There's a lot of optimism in the air these days.
Covid-19 lockdown restrictions are being eased. More people are becoming vaccinated. Upbeat economic news is reported. Unemployment figures are improving. Restaurants are preparing for diners to return. And of course, given that we are now starting to compare sales results to the meltdowns of 2020, dramatic percentage growth is being reported and forecast for the balance of the year.
These positive and optimistic news reports all are very welcome. Retailers are eager to see customers return.
But what should retailers expect? To brace yourself for the myriad changes.
No matter where your store is located – whether in a mall, in a downtown business district, or a suburb, you undoubtedly have different neighbors.
In other words, everything has changed.
Which means it is absolutely essential, whether you have one store, 25 stores, or 100+ stores, for senior management to be in a store each day, seeing for yourself what is happening. "On the selling floor, from 11 to 4" must prevail.
Why? You must be able to respond more quickly to this new and challenging environment.
You will find yourself energized by all this, plus surprisingly informed by participating in the retail activity. What better way to "listen to the shopper"?
The best merchants are also leaders of their organization, and lead by example. There can be an enviable ripple effect among your staff that will serve you well. And wear a smile. It will brighten the selling floor!
Your customers – whether long-standing or new – will relish the results of it.
It's a given that your sales volume is a very big deal. Granted, you are analyzing it every day. But here's a slightly different approach which you may find very revealing.
Let's start with a couple truisms. The definition of retailing is “selling to the ultimate consumer.”
Retailing also is having "the right product at the right price at the right place at the right time for the right customer."
But, as retailers ponder how best to manage sales in the current consumer environment, does it really matter whether their "right customers" buy from them in-store or online?
Actually, it might! And here’s a simple, free "pilot project" to find out a little more.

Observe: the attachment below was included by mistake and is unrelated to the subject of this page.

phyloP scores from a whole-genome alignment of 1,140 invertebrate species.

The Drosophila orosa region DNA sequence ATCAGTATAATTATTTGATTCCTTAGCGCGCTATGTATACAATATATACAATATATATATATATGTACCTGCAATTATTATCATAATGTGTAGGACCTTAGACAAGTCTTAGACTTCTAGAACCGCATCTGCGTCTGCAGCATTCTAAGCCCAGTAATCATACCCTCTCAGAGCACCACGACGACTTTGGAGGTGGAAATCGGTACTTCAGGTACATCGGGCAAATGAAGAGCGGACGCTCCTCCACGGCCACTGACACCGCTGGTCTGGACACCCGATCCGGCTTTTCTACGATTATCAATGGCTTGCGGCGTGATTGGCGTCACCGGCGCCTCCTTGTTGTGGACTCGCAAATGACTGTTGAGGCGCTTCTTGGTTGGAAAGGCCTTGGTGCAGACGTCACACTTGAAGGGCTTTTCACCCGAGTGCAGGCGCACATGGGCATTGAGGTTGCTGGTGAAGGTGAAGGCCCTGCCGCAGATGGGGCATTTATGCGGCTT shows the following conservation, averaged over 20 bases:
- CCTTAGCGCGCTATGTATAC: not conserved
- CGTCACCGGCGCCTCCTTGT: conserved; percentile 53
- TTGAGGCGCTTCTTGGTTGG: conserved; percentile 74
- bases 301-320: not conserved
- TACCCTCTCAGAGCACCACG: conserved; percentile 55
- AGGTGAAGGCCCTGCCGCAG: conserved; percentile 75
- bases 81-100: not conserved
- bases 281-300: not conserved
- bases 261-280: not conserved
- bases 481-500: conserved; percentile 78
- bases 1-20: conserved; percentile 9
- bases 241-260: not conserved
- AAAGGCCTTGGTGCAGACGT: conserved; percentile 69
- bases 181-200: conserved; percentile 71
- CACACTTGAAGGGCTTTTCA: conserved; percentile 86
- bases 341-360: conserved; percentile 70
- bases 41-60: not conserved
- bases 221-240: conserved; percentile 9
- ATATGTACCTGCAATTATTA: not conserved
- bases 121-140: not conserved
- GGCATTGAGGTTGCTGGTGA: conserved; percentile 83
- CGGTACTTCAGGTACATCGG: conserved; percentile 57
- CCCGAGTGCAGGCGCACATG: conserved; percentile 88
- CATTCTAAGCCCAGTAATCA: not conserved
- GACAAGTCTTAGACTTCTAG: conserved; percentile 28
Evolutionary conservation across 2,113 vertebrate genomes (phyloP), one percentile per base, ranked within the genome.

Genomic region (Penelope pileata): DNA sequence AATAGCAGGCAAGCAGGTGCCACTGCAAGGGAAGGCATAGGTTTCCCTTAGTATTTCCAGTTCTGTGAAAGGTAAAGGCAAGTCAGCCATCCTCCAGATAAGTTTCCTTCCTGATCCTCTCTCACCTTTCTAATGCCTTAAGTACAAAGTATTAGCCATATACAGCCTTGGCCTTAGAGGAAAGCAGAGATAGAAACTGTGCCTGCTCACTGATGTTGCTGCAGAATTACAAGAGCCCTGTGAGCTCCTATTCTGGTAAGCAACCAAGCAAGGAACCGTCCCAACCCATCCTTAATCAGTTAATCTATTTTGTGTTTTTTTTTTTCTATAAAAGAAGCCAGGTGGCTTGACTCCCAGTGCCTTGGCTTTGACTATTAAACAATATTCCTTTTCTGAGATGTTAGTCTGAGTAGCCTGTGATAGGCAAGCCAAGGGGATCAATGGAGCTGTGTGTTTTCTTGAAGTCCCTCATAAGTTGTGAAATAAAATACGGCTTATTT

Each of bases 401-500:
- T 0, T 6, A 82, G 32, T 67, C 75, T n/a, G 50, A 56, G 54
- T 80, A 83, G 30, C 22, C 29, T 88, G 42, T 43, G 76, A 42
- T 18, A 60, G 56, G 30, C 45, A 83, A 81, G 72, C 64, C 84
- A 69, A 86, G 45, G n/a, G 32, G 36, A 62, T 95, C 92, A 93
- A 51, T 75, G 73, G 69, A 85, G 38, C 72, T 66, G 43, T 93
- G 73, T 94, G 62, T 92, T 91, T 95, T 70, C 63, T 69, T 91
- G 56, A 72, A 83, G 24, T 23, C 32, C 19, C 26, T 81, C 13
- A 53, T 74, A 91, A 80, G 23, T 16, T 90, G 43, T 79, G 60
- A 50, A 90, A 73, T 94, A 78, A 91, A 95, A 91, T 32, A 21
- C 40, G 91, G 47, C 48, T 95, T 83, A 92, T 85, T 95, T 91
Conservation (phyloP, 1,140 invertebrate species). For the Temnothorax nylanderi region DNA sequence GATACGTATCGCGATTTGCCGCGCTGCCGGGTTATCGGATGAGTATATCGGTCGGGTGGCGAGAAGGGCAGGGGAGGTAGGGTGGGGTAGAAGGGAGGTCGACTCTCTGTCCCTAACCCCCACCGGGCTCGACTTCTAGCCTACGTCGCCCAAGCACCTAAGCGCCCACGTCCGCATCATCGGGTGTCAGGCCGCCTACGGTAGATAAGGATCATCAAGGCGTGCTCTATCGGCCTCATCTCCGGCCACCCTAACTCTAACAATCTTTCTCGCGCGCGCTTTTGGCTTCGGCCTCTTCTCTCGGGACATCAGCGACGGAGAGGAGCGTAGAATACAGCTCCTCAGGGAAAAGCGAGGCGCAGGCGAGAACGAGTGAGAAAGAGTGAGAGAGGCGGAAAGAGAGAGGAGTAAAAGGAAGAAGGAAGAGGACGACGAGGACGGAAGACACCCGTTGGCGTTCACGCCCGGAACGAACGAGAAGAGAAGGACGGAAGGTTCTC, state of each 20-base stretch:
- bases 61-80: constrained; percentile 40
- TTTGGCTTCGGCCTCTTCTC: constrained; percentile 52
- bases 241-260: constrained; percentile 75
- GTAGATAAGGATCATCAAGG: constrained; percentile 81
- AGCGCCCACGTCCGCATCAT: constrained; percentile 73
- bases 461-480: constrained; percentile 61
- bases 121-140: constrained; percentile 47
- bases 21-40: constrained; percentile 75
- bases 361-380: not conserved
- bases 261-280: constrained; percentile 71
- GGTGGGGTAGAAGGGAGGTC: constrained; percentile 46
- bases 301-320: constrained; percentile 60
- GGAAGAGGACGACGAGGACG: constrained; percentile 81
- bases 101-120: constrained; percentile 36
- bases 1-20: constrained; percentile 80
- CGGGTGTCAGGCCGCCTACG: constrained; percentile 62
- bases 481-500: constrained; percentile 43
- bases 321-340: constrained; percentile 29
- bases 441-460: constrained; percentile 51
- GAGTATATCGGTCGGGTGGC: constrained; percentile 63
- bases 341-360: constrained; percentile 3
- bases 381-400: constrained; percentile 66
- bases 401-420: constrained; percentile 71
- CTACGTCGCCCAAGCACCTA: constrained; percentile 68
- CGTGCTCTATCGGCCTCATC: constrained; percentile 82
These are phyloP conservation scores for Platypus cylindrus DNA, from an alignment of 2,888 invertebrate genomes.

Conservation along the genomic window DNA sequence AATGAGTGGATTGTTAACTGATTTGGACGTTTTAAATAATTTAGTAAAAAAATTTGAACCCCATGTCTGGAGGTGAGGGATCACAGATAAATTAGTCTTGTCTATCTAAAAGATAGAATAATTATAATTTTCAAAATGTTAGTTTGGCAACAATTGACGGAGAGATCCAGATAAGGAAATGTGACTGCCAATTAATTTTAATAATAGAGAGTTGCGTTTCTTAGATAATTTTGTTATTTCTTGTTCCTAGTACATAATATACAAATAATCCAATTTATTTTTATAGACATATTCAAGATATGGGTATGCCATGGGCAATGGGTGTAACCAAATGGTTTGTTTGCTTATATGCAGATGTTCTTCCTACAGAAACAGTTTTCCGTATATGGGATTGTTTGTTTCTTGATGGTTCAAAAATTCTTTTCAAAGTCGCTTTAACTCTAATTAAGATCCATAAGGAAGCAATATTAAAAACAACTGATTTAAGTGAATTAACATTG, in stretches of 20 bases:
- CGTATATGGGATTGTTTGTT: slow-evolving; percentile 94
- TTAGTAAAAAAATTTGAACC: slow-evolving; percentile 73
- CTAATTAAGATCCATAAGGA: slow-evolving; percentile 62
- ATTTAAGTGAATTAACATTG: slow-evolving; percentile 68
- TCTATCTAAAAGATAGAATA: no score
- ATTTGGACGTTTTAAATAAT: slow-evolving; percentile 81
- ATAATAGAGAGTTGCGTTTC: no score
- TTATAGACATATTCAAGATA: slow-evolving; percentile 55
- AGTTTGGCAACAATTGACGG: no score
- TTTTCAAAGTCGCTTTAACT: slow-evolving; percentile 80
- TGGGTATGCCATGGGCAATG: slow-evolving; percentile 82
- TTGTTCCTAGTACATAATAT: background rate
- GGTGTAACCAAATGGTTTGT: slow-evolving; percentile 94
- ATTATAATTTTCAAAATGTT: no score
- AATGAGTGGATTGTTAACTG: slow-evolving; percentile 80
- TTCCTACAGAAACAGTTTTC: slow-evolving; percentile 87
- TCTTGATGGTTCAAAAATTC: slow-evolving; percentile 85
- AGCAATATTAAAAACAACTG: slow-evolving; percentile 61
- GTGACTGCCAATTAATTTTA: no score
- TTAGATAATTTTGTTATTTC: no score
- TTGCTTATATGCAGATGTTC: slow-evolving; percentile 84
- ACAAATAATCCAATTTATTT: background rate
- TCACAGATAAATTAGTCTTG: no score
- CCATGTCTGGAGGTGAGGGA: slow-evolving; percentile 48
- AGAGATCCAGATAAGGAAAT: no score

That message is emblazoned – in sunshine colors - in the windows of Nordstrom's flagship store in downtown Seattle. And yes, on a drizzly January day in Seattle, it was a welcome sight this morning. A nice pep talk for us all.
And a fitting message to follow our reflections on the year we just experienced.
Since March 2 of 2020, our From The Co-Founders commentary has been focused on the pandemics. Revisiting those was quite the "year in review" experience.*
That headline from Chain Store Age* brings smiles to retailers.
Consumer confidence is a key indicator of retail sales, and this increasing confidence as we head into the holiday season is very welcome indeed.
But of course, there is no one-size-fits-all upside here.
The just-released "2021's Main Street Business Survivor Study" from the Pandenomics series conducted by the PYMNTS.com folks* focuses on the "Main Street Survivors:" those small to medium sized businesses "that have weathered the pandemic's fallout."
What have these "survivors" done differently than the rest of SMB businesses? Here are the major findings of their study. We think that you'll see many of the survival steps you have taken, or be prompted to adopt some others.
Your results are likely to be consistent with these patterns.
Each of us, our households, businesses and communities are in different stages of shutdown due to the coronavirus.
While we cannot speak to when this will end, we do have some ideas for dealing with the "fog of uncertainty" that hangs over us all.
Still less than $1 a day! 👀